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Slovenian wine cellar eyes Chinese market

Xinhua by 16/04/2023  

Exhibited bottles of wine are seen at Ljubljana Wine Route tasting event in central Ljubljana, Slovenia (Xinhua)

Jure Grubar has lived with his father in their family vineyard since he was a toddler. Now a professional wine maker, he was appointed chief executive of the Klet Krsko (KK) Wine Cellar in 2019 and is responsible for the production of around 1.4 million liters of wine per year.

KK is the biggest producer of Cvicek, a unique wine with a protected trademark that can only be made in the region of Dolenjska in southeastern Slovenia.

"Cvicek is a traditional wine from the region that people drank when they were thirsty or needed strength for work. It is made from a combination of red and white grapes and has a light red color," Grubar, 39, told Xinhua in an interview.

Cvicek has a maximum 10 percent alcohol content so it does not burden the body with alcohol or sugar as much as most other wines, thus Grubar believes that Cvicek will gain more popularity in the coming years.

Before the COVID-19 pandemic, the cellar had already sold wine to Chinese restaurants. Now the cellar aims to significantly increase the sales to China in the coming years. "We have the equipment that allows us to double our production quickly if needed," Grubar said.

To this end, the cellar has been cooperating with researchers at Ljubljana University's School of Economics and Business, who study the China market and propose sales strategies.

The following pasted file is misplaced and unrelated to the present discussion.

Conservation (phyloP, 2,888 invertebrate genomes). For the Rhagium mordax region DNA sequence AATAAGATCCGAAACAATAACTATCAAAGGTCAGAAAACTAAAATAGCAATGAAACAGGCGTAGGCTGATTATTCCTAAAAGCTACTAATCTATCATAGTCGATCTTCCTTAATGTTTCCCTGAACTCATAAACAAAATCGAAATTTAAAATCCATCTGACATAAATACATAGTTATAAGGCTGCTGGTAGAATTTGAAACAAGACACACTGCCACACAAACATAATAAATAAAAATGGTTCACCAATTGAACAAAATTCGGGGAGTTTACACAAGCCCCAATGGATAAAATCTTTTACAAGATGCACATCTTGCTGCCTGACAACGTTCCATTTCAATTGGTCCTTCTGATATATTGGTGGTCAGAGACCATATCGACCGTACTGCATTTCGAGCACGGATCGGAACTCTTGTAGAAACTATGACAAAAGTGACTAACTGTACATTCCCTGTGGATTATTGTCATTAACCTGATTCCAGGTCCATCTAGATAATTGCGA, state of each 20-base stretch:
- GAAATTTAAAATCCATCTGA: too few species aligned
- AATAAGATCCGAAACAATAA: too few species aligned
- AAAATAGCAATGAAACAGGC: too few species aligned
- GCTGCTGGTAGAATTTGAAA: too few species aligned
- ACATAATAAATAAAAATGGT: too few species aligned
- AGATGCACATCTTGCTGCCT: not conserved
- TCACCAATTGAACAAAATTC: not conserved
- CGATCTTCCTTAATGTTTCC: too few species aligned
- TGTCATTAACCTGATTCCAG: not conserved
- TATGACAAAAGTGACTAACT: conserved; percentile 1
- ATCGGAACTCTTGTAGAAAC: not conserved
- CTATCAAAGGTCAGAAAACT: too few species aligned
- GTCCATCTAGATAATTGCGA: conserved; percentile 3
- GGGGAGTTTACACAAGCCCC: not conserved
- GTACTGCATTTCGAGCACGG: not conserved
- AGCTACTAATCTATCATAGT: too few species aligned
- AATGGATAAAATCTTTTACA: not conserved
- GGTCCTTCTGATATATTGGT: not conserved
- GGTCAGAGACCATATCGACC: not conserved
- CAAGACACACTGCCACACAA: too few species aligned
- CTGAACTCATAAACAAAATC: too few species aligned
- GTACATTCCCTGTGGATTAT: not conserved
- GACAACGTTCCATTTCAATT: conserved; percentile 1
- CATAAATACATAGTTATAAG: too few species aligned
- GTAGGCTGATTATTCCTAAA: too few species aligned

Currently, the cellar exports only a fraction of its production, but Grubar said they plan to increase output by about 20 percent within five years, mostly by boosting exports around the world, especially to China.

KK is a cooperative business, which was established almost a hundred year ago and is now owned by about 300 local farmers. Although the cellar cultivates its own vineyards, it buys most of its grapes from local farmers, which means that about 200 families or some 800 people harvest the grapes for the cellar each autumn.

Though western Slovenia suffered its largest ever forest fire during the extremely hot and dry summer of 2022, the vineyards in the country's hilly southeastern region prospered thanks to more sun and less rain.

A woman introduces different sorts of wine to a visitor at Wine Route tasting event in central Ljubljana (Xinhua)

"Most vineyards in our region are on hills, often on a very steep terrain, so making wine here is not easy. However, the local soil and climate enable us to produce fresh and fruity wines with a unique taste," Grubar said.

The region, which borders on Croatia, charms visitors with countless green hills covered by forests, vineyards and orchards. The cellar is located next to a state-owned medieval castle. Parts of the cellar, built in 1770, were purposely made for storing wine. The castle's name, Srajbarski Turn (literally Srajbar's Tower), was also an inspiration for Turn, the trademark name of the cellar's wine.

A man introduces different sorts of wine to visitors at Ljubljana Wine Route tasting event in central Ljubljana (Xinhua)

The cellar offers a broad range of wines, including white, pink and sparkling wines, as well as rare late harvest wines. Many of the cellar's products have received international awards, including a silver medal at the Decanter World Wine Awards 2022 for the 2019 Modra Frankinja (Blaufrankisch) red wine.